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Thy Will be done?

20 August 2015

The Court of Appeal has raised doubts over the robustness of Wills by overruling a mother’s final wishes.

“Your will can be ignored, say judges” – so warned a newspaper headline1 after a recent landmark ruling. The court overrode a daughter’s disinheritance by her mother, awarding her part of the estate. The press certainly found the implications of the ruling unsettling. But does the ruling make your Will less binding? And is there anything you can do about it?

Melita Jackson, the mother in question, made her last Will in 2002, leaving nothing to her only child, Heather Ilott. As she was careful to explain in a letter accompanying the Will, she disinherited Heather because she had never forgiven her for leaving home at 17 with her boyfriend, whom she later married. After Mrs Jackson died in 2004, her not inconsiderable estate of £468,000 was divided among three animal charities, for whom she cared little.

Mrs Ilott challenged the Will in 2007 and was awarded £50,000 after a district judge decided she had been “unreasonably” excluded by Mrs Jackson. After some judicial to-ing and fro-ing, the Court of Appeal has now more than tripled that to £164,000, to allow Mrs Ilott to buy the home she was renting from a housing association.

Last wishes?

Once, a Will was regarded as a sacrosanct expression of the deceased’s wishes. Summing up before a court in 1873, barrister Sir James Hannen described an English person’s testamentary freedom in unflinching terms:

“He may disinherit, either wholly or partially, his children, and leave his property to strangers to gratify his spite, or to charities to gratify his pride, and we must give effect to his will, however much we may condemn the course he has pursued.”

The Inheritance (Provision for Family and Dependants) Act 1975 opened a chink in that armour. It allows certain people who have not been provided for with “reasonable financial provision” from a deceased’s estate to seek to change how the assets are distributed. These were the grounds on which Heather claimed.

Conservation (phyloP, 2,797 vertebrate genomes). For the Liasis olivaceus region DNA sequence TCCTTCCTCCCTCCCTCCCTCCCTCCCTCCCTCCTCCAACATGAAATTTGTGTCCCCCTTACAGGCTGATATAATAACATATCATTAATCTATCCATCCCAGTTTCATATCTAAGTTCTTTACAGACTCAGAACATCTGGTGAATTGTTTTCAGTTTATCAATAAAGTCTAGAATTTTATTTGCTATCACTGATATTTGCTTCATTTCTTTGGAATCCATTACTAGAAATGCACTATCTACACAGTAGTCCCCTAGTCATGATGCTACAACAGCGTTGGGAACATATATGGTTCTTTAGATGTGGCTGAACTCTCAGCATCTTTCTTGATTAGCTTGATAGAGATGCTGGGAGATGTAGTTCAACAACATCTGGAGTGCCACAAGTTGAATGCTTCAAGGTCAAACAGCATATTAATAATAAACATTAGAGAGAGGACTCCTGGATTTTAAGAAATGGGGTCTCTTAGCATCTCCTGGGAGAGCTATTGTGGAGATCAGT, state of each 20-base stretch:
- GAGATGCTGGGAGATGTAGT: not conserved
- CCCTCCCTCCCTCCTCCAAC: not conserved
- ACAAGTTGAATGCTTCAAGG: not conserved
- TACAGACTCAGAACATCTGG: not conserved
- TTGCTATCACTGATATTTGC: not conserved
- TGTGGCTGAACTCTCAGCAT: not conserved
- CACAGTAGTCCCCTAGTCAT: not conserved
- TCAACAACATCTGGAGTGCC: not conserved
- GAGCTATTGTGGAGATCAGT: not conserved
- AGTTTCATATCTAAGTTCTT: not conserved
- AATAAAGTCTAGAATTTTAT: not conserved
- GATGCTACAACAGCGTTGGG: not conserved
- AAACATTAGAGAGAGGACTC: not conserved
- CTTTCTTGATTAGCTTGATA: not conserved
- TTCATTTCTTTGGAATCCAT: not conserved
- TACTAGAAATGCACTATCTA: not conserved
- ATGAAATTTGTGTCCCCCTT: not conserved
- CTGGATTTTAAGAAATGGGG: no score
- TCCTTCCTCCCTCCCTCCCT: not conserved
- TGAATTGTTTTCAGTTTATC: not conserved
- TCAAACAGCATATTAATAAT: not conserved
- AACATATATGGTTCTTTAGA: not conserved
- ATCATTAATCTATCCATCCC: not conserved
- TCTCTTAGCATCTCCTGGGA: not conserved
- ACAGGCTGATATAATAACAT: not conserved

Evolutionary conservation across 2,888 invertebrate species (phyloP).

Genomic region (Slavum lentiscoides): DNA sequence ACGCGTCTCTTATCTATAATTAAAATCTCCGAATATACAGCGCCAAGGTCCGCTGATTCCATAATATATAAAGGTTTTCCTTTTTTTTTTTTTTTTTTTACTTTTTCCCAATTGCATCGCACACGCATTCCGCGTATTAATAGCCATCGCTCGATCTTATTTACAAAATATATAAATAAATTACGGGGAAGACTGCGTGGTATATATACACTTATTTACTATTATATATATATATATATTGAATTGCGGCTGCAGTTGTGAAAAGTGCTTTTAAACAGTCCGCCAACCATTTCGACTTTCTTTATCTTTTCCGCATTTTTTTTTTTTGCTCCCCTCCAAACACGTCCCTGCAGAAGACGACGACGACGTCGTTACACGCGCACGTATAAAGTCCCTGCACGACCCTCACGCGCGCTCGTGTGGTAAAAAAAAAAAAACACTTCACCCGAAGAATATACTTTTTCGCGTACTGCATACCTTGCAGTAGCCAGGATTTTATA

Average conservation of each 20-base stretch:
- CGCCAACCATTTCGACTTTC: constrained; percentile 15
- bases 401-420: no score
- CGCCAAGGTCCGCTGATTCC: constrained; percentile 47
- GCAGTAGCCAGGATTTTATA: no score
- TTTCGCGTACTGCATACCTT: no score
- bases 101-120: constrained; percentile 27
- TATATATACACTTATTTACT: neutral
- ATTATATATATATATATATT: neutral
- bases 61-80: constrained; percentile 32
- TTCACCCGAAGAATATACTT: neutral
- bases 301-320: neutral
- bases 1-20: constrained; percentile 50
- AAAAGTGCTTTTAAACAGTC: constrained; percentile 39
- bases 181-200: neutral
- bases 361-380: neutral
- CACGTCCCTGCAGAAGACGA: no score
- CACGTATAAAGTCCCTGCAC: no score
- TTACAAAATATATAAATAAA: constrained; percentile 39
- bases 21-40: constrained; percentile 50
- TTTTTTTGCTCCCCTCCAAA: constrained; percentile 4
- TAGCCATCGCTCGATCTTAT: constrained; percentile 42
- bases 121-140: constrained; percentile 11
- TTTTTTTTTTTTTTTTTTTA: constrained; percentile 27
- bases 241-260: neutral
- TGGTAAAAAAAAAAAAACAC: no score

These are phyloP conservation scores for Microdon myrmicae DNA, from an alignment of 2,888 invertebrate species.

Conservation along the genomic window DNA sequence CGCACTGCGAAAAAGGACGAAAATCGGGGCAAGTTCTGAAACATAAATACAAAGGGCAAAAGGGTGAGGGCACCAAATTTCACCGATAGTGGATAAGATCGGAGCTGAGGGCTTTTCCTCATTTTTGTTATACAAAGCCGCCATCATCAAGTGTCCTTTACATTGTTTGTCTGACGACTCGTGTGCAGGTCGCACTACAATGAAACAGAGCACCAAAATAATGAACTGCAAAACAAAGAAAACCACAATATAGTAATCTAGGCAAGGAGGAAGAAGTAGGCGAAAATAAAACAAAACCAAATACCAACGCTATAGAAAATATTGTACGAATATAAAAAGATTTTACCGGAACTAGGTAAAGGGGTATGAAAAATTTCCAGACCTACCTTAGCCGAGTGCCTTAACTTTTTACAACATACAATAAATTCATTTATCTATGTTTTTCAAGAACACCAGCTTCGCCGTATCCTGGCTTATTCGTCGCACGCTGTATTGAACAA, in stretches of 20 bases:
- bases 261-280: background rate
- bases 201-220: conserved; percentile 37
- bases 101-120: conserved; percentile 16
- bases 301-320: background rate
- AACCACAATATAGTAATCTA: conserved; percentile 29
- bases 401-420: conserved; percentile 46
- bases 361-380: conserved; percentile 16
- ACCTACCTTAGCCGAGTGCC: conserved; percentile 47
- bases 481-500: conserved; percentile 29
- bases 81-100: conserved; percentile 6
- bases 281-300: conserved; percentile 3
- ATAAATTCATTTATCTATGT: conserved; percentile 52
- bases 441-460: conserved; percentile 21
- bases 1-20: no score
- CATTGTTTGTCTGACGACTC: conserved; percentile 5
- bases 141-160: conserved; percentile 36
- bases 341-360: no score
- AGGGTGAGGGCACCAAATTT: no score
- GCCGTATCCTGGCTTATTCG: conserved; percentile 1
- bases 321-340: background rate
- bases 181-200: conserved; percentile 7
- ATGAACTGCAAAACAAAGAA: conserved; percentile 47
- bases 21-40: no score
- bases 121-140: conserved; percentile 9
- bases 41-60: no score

“A parent still has no obligation to leave any part of their estate to their children – unlike in, say, most of Europe,” advises Tony Müdd, divisional director at St. James’s Place. “But the Act now requires courts to look favourably on applications by adult children in certain circumstances.” These include where the applicant:

  • Suffers from some form of disability; or
  • Was financially dependent on the deceased; or
  • Will face financial difficulties if little or no provision is made

Mrs Ilott showed that she fell into the last category, but her case may not necessarily set an absolute precedent. In another recent case, Wright v Waters, Mrs Wright’s mother died without making any provision for her daughter or her daughter’s children. Instead, she left most of her estate to her son and his family. The daughter made a claim under the Act, saying she was suffering from ill health and facing severe financial difficulties as a result.

As in the Ilott case, mother and daughter had not spoken for a considerable time, and their relationship had clearly broken down. Despite the similarities in the two cases, however, the judge rejected this claim, saying it had been “objectively reasonable” for the deceased to have left nothing to Mrs Wright.

Prudent steps

“While the Ilott decision doesn’t change the law, it may encourage more disputes over Wills that exclude adult children,” suggests Müdd. “The question that the courts will consider is not whether the deceased ought to have left money to a child, but whether the provision (or lack of it) was reasonable in the light of the facts.”

Will disputes are expensive and, quite apart from the costs, can greatly increase family tensions. You should make sure that your Will is properly drafted and executed by a qualified and experienced individual. “Try to avoid disinheriting anyone who could contest the Will under the Act but, if you still wish to, be very clear as to the reasons and document them. Be sure to understand the implications for other family members or beneficiaries,” suggests Müdd.

Remember too that gifts made into a trust* during the donor’s lifetime can’t be contested under the Act, and so may be a safer way of disinheriting, rather than using a Will.

1Telegraph, 27 July 2015’TH

Will writing involves the referral to a service that is separate and distinct to those offered by St. James’s Place. Wills and trusts* are not regulated by the Financial Conduct Authority.

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